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Mayo Clinic identifies treatment target for liver cancer recurrence and survival
Date:4/10/2008

ROCHESTER, Minn. -- Deadly and difficult to treat, liver cancer has long resisted attempts by researchers to develop ways to prolong life and prevent recurrence. But Mayo Clinic Cancer Center, in collaboration with the National Cancer Institute, reports in the April issue of Hepatology that the protein sulfatase 2 (SULF2) may provide one of the keys needed to begin the design of new therapies.

Mayo Clinic Cancer Center leads the field in researching the impact and effect of SULF1, a protein whose normal role is to degrade heparin sulfate proteoglycans -- molecules that are part sugar and part protein. Mayo scientists have found that the protein also helps inhibit tumor growth. Now, Mayo researchers are studying a related gene, SULF2. The role of the SULF2 gene and protein has not been fully defined, but in this study, researchers investigated the effect of SULF2 on liver tumor growth in the laboratory. They found that increased expression of SULF2 enhances cancer cell growth and migration, whereas decreased expression reduces both.

The liver is designed to excrete toxins, and its tumors are no exception, says Mayo Clinic gastroenterologist Lewis Roberts, M.B.Ch.B., Ph.D., the studys primary investigator. Our problem is that the tumors tend to excrete chemotherapeutic agents rather than be affected by them. So we are looking for ways to get around that.

The researchers sought answers by examining a protein related to one they already knew had a role in suppressing liver tumors. SULF1 and SULF2 are similar proteins, but cause opposing results. SULF1 removes sulfate groups that allow growth factors to bind to cells, thus inhibiting growth. The investigators found that SULF2 did the opposite -- it increased binding of a specific growth factor, fibroblast growth factor 2 (FGF2), to tumor cells, and also increased expression of the heparan sulfate proteoglycan glypican 3 (GPC3), which plays an important role in cell division and growth. These findings were confirmed in mouse models.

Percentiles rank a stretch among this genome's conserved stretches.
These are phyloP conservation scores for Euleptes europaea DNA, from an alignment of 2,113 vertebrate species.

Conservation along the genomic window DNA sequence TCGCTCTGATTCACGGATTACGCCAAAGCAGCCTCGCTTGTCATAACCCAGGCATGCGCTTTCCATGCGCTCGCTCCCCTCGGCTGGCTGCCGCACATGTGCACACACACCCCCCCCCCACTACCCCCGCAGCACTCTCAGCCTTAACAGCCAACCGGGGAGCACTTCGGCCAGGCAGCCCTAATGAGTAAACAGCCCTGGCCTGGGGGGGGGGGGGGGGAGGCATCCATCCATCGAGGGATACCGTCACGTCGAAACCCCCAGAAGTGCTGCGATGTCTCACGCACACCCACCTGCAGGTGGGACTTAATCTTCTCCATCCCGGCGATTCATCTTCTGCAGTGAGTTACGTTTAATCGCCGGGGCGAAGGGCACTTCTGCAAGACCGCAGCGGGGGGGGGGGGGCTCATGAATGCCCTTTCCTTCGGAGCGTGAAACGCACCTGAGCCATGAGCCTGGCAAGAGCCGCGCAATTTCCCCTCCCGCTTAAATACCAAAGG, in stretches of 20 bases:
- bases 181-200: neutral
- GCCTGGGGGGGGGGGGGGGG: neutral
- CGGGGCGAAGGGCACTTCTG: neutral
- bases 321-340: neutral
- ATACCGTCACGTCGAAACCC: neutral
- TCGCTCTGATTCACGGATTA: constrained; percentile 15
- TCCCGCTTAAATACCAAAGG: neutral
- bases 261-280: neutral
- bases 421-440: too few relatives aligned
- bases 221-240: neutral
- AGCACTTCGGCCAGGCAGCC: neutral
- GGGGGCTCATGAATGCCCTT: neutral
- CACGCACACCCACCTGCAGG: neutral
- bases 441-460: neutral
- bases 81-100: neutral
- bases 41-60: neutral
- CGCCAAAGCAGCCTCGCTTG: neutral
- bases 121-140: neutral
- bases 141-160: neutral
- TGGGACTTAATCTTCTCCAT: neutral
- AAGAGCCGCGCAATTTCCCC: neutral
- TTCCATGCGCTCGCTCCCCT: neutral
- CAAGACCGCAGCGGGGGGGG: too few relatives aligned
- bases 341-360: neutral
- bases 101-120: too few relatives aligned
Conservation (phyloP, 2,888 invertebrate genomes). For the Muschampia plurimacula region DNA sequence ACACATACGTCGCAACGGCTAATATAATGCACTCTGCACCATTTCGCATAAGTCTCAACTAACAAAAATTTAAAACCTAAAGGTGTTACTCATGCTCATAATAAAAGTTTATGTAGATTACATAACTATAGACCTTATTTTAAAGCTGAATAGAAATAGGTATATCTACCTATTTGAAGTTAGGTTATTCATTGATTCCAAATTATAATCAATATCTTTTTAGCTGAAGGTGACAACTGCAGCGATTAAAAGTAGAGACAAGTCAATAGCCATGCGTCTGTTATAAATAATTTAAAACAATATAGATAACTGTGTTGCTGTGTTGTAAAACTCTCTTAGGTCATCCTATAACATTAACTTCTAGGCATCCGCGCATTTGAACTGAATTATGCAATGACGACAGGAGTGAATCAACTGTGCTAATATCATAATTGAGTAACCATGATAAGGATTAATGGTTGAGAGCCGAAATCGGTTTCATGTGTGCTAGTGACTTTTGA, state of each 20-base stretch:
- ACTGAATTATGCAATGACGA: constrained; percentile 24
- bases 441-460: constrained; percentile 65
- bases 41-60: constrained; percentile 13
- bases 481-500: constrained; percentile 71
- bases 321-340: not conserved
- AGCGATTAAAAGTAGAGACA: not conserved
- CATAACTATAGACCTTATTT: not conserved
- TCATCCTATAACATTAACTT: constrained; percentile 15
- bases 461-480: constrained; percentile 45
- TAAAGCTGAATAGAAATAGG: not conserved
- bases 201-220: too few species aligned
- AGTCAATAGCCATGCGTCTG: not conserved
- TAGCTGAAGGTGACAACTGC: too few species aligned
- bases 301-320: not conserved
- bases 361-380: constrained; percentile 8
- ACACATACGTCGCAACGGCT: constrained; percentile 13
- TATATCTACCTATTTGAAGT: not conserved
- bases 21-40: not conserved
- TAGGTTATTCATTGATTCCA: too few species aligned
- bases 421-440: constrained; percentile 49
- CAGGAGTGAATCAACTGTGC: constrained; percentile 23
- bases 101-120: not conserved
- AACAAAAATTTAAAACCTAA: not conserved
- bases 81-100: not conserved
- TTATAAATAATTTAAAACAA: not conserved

This discovery indicates if scientists can decrease the levels or activity of SULF2 in a tumor, they might be able to stop its development. Mayo researchers are exploring use of an agent that mimics heparin and inhibits SULF2. They are also examining whether preventing heparin sulfate synthesis would inhibit tumor growth.

If something has a very broad effect on signaling by growth factors, it may lead to an effective treatment, says Jinping Lai, M.D., Ph.D., a Mayo oncology researcher and the lead author of the study. SULF2 has a number of characteristics that make it an attractive target, such as the fact that it is widely present in tumors. We are exploring a number of options with SULF2 as a focal point for treatment not only in liver cancer, but also in head and neck, pancreas, breast and other types of cancer.

The researchers hope to identify drugs that block SULF2, and seek to thoroughly understand the mechanisms involved, including the determination of what other growth signaling pathways are affected by SULF2. They are also looking further at GPC3 as a potential biomarker for liver cancer or as a possible therapeutic target.

In 2007, Dr. Lai presented information at the annual meeting of the American Association for Cancer Research on the role of SULF2 in survival of patients with head and neck cancer -- the first concrete link to survival of patients with a specific tumor type.


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Contact: Elizabeth Zimmermann
newsbureau@mayo.edu
507-284-5005
Mayo Clinic
Source:Eurekalert

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